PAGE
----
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The importance of board deep dives

Rather than being seen as interventionist, deep dives should be seen as critical when a board is approving unfamiliar and high risk projects.

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Many people view board deep dives as intrusive and beyond the traditional remit of the board. But deep dives are an important part of a board's toolkit and can actually be incredibly helpful for both the board and management.

They are most valuable when a company is engaged in doing something outside the normal scope of its business. If a board member has special skill in a particular area, a deep dive allows them to look into the project in more detail and report back to the board. They can spend time looking at the structure, goals and execution plans to form an opinion on whether it will be money well spent.

Rather than being interventionist, the deep dive gives management the benefit of that depth of expertise, and other board members an opinion they can rely on.

If a project is unfamiliar, board guidance is necessary

Sometimes companies undertake major projects that they just don’t do everyday. I recently conducted a deep dive for a company that was engaged in a technology replacement project, where it was apparent that they hadn’t done anything like it for 20 years. There was no corporate knowledge about what things were important to focus on and no other way for the board to satisfy itself that the substantial sum of money at stake was being properly spent.

At the management level, I could ensure that they understood not just the technology aspects of the project, but also the softer components that needed to be delivered. They weren’t just implementing a technology project, they also had to deliver change within the organisation. At the board level the discussions then focused on what the measures of success should be - the project didn’t just need to be on time and on budget, it needed to deliver the outcomes it was designed to deliver.

In this situation, the deep dive wasn’t interventionist, it was essential. Rather than seeing the board involvement as an intrusion, management was actually grateful that we were willing and able to share our experience.

Day-to-day operations are rarely the subject of deep dives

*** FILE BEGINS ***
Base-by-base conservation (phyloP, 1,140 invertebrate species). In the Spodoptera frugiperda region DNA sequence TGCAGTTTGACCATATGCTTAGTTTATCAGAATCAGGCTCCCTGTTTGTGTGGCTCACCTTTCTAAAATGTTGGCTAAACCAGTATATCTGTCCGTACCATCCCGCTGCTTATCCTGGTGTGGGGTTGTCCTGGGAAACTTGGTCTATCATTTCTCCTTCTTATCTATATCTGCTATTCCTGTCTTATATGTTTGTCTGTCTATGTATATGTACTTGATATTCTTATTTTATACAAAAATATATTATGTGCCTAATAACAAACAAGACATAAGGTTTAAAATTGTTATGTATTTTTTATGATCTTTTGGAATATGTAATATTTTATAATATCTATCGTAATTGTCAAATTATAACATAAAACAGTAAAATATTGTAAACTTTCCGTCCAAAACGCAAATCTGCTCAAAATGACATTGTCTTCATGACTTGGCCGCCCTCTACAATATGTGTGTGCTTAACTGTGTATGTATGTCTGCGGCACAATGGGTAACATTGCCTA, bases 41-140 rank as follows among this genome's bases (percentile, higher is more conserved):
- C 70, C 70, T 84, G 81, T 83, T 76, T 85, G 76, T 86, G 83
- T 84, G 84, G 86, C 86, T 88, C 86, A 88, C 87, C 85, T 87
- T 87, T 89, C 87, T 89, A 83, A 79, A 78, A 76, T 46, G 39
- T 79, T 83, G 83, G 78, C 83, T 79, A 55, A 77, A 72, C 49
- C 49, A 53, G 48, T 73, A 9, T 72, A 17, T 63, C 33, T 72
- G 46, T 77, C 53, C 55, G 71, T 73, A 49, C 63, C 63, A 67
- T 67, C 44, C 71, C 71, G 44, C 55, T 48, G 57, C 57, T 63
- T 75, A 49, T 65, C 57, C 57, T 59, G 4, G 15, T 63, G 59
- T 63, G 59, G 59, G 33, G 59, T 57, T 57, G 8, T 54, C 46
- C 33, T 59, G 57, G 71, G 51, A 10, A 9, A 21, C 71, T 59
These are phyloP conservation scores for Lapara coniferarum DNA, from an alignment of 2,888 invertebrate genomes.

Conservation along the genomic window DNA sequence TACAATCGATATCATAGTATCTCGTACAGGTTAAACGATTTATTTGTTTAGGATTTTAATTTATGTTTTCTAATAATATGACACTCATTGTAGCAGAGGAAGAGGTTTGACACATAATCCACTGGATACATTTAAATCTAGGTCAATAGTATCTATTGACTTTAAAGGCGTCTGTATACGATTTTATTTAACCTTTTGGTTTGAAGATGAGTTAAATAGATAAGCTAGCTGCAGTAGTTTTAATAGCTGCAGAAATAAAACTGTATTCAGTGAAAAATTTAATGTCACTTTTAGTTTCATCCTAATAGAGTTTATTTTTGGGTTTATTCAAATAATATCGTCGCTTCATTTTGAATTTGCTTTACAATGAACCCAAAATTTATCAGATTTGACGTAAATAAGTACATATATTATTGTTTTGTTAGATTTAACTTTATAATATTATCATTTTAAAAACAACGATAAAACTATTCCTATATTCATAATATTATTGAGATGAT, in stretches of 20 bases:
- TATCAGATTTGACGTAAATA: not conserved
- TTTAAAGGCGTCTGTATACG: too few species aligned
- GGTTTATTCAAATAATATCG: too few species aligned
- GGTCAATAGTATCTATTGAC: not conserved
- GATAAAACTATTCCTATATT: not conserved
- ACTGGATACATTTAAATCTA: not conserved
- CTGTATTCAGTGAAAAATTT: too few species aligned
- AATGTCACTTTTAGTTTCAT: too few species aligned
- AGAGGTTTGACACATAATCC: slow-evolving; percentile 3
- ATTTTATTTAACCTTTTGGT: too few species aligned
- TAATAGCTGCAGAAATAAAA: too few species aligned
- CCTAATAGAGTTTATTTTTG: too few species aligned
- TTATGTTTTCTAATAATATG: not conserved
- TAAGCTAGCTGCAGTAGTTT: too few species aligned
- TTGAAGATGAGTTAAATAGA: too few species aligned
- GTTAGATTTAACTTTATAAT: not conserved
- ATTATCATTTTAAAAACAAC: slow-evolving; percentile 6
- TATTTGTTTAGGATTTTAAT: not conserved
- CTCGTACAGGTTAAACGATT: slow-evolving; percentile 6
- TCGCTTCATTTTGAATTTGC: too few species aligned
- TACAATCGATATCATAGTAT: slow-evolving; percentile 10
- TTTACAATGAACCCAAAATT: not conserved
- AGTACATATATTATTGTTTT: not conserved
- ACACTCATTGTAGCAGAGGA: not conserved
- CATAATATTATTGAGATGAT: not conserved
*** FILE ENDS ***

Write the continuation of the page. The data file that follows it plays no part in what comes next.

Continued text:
A deep dive would generally be too intrusive if it involved the day-to-day operations of the company, but there is one exception to this - where the risk profile is very high.

For example, Lendlease does very large construction and engineering projects and we have a board subcommittee that looks in detail at the largest of those projects. The purpose of this is to make sure that the board understands what we're committing the company to. Sometimes we’re also able to add value to a transaction, in others there's nothing we can think of that hasn't already been factored into the project.

Deep dives give the board and management comfort

Most boards I’ve sat on have certainly been much more comfortable about an issue when a deep dive has been completed. In some circumstances, it may even be arguable that a board would be neglectful if it didn’t conduct a deep dive.

To put management at ease, it’s important for the board member to be scrupulous about not exceeding their remit - proper protocols must be observed. Management must know about the deep dive and have the opportunity to be present at all times. This process may mean some nuances escape you, but this is unlikely if you’re an expert in the space and know what you're looking for.

Of course, the very nature of a deep dive means that you may find out things that haven't necessarily surfaced at the board level. But the deep dive is not about finding things that have been deliberately hidden, it’s about getting a deeper understanding and focusing in on the issues that are important to the project. Ultimately, deep dives give the board and management the opportunity to work together in the best interests of the company when the stakes are high.